Words and Painting Exchange Roles: Concretism, Experimentalism and Fine Arts in Portugal

Article by Eduardo Paz Barroso establishing correspondences between some Portuguese artists and the universe of visual poetry, thus discussing aspects of the Portuguese poetry of the 1960s. [Pdf]

In > Journal of Artists’ Books, Number 32, Columbia College Chicago, Center for Book and Paper Arts, pp. 21-28. Fall 2012. ISSN 1085-1461.

From the Introduction > When considering the relations between Concretism, Experimentalism and fine arts in Portugal, we are referred to the universes of Cubist collage, to the mental associations of Surrealism, to Informalism and action painting. All these aesthetic trends provide the means and contexts for new forms of visual thinking that experimental poetry formulates, questioning and self-questioning in accordance with principles that expose the poetic creation simultaneously as creation and theoretical enunciation. Several points of contact and aesthetic affinities between this trend and some of the most significant moments of the Portuguese plastic production are perfectly identifiable. However, it is still insufficiently explored the critical analysis inherent to a pictorial corpus interrogated from the concerns and attitudes of experimental poetry and concrete poetry.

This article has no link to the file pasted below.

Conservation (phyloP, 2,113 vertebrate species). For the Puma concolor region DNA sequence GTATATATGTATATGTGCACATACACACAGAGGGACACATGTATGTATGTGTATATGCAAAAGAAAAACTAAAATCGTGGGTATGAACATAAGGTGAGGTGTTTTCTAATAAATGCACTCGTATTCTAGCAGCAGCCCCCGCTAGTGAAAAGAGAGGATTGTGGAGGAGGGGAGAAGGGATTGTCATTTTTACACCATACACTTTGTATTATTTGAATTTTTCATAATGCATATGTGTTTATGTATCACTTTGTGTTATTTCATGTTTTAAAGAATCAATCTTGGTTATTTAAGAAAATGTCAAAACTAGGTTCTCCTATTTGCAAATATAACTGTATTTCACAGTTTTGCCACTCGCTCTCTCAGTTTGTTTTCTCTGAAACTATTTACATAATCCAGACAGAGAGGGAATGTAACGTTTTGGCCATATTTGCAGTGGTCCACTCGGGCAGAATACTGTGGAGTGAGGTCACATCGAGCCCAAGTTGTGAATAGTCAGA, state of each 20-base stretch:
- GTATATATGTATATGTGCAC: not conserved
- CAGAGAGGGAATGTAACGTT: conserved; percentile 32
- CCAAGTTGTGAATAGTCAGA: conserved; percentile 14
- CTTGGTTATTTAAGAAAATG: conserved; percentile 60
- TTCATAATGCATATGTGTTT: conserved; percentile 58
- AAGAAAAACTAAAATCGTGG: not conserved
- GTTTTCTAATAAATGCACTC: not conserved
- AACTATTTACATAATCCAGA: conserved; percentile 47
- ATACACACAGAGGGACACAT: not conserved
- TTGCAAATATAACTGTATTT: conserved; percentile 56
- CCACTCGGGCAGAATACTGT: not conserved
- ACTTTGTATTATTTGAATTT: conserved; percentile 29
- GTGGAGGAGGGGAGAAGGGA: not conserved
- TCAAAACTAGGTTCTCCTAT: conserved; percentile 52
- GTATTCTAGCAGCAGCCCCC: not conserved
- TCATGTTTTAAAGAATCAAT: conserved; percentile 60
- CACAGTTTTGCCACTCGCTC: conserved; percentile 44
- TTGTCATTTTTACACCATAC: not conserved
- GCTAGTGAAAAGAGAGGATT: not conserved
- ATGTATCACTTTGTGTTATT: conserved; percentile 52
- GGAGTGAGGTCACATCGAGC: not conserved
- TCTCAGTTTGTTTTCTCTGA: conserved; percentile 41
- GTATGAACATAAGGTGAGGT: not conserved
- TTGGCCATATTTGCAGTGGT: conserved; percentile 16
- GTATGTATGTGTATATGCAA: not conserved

The place of poetry in modern and contemporary Portuguese literature marks a kind of originality without a name. More than a pure purpose of language and its subject, it is an accelerated experimentation. This is due both to the dizzying capacity of the “saying” as to the imagery of the word that breaks through as a “pluri-significant” event full of oniric possibilities. In this context, the term Literature has not so much its institutional and ideological meaning which refers to a “theory of literature”, but is rather an “archipelago of metaphors” (Lourenço, 1988:205), each metaphor with its own filament, its demarcation of episodes where language breaks all the grammars, according to criteria of solitary poetic authorship, which is always the condition of an “I” that resists the critique reunification with the “person” of the author.

External link > http://www.journalofartistsbooks.org/jab32/issue.html